Treatment of Active Duty Military with PTSD in Primary Care: A Follow-Up Report
First-line trauma-focused therapies offered in specialty mental health clinics do not reach many veterans and active duty service members with posttraumatic stress disorder (PTSD). Primary care is an ideal environment to expand access to mental health care. Several promising clinical case series reports of brief PTSD therapies adapted for primary care have shown positive results, but the long-term effectiveness with military members is unknown. The purpose of this study was to determine the long-term outcome of an open trial of a brief cognitive-behavioral primary care-delivered protocol developed specifically for deployment-related PTSD in a sample of 24 active duty military (15 men, 9 women). Measures of PTSD symptom severity showed statistically and clinically significant reductions from baseline to posttreatment that were maintained at the 6-month and 1-year follow-up assessments. Similar reductions were maintained in depressive symptoms and ratings of global mental health functioning.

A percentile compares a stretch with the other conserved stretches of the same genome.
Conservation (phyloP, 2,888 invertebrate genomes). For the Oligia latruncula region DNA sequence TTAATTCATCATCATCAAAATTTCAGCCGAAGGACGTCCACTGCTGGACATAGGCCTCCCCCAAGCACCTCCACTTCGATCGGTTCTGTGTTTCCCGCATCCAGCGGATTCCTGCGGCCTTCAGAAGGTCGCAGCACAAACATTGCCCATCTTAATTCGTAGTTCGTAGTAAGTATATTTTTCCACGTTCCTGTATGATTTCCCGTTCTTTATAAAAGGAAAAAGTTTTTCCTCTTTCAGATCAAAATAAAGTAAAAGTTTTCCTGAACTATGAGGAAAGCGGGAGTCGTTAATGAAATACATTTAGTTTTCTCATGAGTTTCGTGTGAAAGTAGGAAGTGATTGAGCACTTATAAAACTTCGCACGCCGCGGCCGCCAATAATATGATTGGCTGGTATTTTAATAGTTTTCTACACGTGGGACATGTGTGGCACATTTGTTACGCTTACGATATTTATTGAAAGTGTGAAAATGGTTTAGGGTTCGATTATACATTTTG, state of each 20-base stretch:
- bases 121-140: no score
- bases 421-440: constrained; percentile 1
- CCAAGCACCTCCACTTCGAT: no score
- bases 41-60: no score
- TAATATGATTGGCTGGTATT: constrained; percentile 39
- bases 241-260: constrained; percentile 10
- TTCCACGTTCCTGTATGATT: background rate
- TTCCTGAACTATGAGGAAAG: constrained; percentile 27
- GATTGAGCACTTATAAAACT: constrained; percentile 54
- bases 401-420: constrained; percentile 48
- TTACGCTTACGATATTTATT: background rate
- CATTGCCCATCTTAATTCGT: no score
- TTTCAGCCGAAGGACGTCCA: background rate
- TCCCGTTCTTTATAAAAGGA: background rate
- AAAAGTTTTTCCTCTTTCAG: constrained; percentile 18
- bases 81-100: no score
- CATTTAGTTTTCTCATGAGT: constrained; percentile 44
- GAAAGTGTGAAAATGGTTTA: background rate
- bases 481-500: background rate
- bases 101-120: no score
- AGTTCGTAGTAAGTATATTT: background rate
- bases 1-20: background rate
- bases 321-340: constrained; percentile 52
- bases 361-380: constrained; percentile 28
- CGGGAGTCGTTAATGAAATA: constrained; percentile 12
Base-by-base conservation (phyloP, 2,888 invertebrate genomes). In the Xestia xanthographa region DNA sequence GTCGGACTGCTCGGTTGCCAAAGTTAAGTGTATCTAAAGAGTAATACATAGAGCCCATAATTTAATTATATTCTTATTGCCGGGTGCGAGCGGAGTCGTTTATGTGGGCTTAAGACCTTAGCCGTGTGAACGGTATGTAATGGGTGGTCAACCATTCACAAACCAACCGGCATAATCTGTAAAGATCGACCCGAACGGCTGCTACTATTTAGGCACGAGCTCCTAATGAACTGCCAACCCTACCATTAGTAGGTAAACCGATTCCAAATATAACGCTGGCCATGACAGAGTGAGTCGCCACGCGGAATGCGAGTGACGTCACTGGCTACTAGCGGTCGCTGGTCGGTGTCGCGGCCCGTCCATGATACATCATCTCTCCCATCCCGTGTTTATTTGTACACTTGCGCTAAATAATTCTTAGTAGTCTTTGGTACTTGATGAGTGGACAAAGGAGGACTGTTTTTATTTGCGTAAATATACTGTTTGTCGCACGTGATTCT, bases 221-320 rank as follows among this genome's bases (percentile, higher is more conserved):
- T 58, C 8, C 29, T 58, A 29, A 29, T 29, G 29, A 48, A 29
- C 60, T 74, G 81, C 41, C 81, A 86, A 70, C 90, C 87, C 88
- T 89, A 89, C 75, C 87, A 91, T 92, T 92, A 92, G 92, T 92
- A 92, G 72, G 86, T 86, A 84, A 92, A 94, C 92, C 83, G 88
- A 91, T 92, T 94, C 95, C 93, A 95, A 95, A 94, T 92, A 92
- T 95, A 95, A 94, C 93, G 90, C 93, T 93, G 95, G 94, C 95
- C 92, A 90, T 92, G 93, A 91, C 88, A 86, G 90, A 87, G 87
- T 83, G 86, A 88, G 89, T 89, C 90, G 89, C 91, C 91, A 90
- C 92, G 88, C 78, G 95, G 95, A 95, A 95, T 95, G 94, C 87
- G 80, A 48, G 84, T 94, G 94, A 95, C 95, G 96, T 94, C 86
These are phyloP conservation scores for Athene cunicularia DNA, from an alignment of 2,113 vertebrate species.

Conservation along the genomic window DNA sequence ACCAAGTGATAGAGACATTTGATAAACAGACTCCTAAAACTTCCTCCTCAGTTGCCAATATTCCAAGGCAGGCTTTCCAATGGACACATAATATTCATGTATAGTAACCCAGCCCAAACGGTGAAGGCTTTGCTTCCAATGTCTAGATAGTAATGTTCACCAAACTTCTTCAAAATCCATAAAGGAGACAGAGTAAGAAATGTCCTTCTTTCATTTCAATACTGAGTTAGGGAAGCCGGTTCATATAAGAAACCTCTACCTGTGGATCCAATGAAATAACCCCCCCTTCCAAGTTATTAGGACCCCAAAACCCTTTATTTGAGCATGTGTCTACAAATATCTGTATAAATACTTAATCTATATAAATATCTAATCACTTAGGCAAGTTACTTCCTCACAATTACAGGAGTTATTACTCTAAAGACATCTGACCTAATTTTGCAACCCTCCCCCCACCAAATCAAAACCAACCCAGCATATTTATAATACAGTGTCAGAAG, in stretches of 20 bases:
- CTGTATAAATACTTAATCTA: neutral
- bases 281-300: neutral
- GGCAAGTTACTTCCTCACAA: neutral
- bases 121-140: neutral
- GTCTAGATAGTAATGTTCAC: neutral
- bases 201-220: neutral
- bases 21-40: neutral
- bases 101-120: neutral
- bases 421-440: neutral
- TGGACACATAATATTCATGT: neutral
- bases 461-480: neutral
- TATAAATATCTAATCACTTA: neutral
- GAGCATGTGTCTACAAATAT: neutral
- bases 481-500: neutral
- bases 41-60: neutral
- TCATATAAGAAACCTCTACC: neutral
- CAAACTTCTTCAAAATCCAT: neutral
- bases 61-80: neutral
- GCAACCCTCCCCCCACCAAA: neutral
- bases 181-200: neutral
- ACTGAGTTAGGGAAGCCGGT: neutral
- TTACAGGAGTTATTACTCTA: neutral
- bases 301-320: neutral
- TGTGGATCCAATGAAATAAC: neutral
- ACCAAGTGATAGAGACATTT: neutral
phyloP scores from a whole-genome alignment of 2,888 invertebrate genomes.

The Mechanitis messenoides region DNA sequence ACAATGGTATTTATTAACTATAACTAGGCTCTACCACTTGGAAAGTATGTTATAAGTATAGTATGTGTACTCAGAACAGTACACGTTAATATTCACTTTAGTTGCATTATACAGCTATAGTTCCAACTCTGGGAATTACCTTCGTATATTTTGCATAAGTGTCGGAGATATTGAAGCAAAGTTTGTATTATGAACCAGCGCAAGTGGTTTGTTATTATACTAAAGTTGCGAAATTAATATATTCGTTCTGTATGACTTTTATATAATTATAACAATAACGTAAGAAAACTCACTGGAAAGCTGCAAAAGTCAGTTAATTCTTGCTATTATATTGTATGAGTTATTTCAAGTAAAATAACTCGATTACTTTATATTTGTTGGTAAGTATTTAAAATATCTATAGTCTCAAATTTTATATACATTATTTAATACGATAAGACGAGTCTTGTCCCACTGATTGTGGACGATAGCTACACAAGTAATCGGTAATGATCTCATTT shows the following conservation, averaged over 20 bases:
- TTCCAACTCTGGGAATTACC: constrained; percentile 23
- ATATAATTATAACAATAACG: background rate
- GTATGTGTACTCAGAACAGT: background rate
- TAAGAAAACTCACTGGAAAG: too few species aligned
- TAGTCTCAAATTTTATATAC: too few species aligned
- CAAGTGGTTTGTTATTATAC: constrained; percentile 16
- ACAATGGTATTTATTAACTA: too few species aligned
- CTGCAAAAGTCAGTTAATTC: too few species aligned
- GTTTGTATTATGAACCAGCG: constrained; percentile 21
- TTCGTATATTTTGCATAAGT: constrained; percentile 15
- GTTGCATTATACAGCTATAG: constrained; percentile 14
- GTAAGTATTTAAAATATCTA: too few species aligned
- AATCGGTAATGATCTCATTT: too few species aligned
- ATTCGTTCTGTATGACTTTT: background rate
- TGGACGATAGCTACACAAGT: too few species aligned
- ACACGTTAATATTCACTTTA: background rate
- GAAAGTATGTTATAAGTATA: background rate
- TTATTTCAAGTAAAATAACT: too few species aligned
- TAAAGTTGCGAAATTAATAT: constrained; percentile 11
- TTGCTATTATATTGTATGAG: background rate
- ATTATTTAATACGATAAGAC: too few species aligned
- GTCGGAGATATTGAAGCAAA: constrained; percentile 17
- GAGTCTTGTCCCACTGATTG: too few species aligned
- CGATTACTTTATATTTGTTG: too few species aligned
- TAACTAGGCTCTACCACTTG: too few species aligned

Cigrang, J. A.,
Rauch, S. M.,
Avila, L. L.,
Bryan, C. J.,
Goodie, J. L.,
& Peterson, A. L.
(2015). Treatment of Active Duty Military with PTSD in Primary Care: A Follow-Up Report. Journal of Anxiety Disorders, 36, 110-114.